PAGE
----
I’m a big believer in keeping some sort of water bottle with you at all times, because there will never get to be a point in the day when you’re like CRAP, I’ve had nothing to drink all day long!  I tend to gravitate toward larger, double-walled ones that are pricier, but can keep things cold.  The thing about the price is that it’s something that you’re toting around daily, and you’re not reaching for plastic bottles consistently, which is really not great for you, or for the environment.  I have a S’well (24 oz.), another S’well (17 oz.), a Yeti (30 oz.), and  I’m in the market for a larger canteen since I’m drinking more lately.

Really quick.  The S’well is cute, and a fashion statement I kinda, think, but it’s hard to shove ice cubes in it.  I stick to plain water from one of those tappy things at the water fountain for this.  The Yeti is great because you can get ice in there and it can fit in most machines.  It’s not very pretty though, and I had to buy a separate lid with a straw in it so I wouldn’t have to sip out of it like a coffee mug.  I am totally open to suggestions for a slightly larger, double-walled canteen.  


Start early!

I do my best on water on days when I have to get up really early for class, and I have to drink to get through classes.  On Friday mornings, I get up around 5am to get to my 5:45am class, and typically can at least get a Yeti in during/after class.


I really love anything carbonated, but I can’t slam Diet Cokes all day.  Just no good.  So, when I’m really wanting  something super super cold and bubbly, I’ve done a few flavored seltzers, in the the form of Dasani Sparkling, but my absolute favorite thing is to stop by the Burger King and get plain seltzer out of their Coca-Cola remix machine.  It’s always super cold, and overcarbonated, so it really has the most delightful effect.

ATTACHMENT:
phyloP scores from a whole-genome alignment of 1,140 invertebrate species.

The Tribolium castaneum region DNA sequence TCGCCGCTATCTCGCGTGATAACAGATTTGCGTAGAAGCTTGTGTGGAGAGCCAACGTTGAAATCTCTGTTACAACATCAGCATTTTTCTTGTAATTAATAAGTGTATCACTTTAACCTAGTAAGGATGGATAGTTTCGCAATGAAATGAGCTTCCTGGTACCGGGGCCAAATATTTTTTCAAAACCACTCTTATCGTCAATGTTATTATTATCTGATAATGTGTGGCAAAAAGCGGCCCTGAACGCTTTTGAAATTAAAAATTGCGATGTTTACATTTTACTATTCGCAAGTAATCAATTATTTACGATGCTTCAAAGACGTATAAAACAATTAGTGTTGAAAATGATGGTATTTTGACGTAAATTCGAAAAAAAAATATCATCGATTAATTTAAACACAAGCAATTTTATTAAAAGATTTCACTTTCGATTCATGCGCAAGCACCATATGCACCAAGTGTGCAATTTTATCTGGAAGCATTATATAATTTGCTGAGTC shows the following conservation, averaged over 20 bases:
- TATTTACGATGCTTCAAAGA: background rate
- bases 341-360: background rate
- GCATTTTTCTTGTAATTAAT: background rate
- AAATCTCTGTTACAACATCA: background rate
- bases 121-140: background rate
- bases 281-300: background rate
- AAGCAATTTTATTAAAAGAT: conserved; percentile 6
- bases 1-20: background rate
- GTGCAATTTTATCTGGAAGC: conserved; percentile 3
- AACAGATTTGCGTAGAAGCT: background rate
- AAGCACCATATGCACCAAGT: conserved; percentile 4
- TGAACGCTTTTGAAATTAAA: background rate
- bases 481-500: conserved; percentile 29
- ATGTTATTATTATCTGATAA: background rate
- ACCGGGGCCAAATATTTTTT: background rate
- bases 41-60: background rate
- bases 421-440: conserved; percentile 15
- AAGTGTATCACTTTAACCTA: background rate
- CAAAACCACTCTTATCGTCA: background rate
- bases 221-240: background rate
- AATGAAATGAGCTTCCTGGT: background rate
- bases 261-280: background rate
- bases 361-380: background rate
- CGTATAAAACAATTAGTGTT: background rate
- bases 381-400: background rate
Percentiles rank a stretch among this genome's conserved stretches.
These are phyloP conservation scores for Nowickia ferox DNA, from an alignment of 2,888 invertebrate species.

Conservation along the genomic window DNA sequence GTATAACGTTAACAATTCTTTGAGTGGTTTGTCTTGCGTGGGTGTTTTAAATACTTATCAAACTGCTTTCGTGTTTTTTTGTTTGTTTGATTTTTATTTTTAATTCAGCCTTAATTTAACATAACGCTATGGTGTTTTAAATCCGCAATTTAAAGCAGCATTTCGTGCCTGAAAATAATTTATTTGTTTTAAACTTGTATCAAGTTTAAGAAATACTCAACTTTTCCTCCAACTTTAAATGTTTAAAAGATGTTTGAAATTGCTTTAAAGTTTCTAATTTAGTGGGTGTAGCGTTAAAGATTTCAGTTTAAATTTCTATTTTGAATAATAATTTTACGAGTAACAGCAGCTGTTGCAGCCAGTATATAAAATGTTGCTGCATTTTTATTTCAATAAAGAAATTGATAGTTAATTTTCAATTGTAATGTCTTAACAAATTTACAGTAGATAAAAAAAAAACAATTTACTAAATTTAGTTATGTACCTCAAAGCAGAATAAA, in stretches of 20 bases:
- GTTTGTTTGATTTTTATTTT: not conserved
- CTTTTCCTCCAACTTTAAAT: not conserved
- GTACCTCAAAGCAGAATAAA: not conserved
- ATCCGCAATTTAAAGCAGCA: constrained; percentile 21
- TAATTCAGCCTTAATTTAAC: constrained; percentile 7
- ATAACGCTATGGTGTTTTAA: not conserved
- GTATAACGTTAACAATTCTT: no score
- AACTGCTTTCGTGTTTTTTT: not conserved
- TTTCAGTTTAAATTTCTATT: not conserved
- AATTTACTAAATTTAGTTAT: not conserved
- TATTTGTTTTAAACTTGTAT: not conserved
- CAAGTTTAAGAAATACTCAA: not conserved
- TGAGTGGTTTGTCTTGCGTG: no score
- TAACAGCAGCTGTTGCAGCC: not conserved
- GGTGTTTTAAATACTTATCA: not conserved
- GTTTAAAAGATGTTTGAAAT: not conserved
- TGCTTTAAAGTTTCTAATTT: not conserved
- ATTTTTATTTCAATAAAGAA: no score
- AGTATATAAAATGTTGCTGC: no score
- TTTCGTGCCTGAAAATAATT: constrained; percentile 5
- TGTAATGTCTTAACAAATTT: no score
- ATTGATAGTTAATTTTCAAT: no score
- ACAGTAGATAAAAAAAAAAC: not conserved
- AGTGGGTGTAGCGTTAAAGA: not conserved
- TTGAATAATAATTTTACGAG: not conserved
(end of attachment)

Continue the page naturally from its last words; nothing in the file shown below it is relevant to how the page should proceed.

Monitor your pee.

This is a sorta-gross trick I picked up, that I start using heavily whenever I’m heavy into a training cycle for a marathon. This trick sort of also depends on what supplements you’re taking – a multivitamin or a prenatal can turn your pee BRIGHT yellow, but otherwise, you should be operating in light yellow territory. The darker it gets, the more your eyebrows should raise.

Those are the best I can do on a few tips to stay headache-free this summer.

  • What are your tricks to keep your water intake up?
  • Any suggestions on a slightly-larger canteen that I can start to use as I try and get in a few more ounces throughout the day?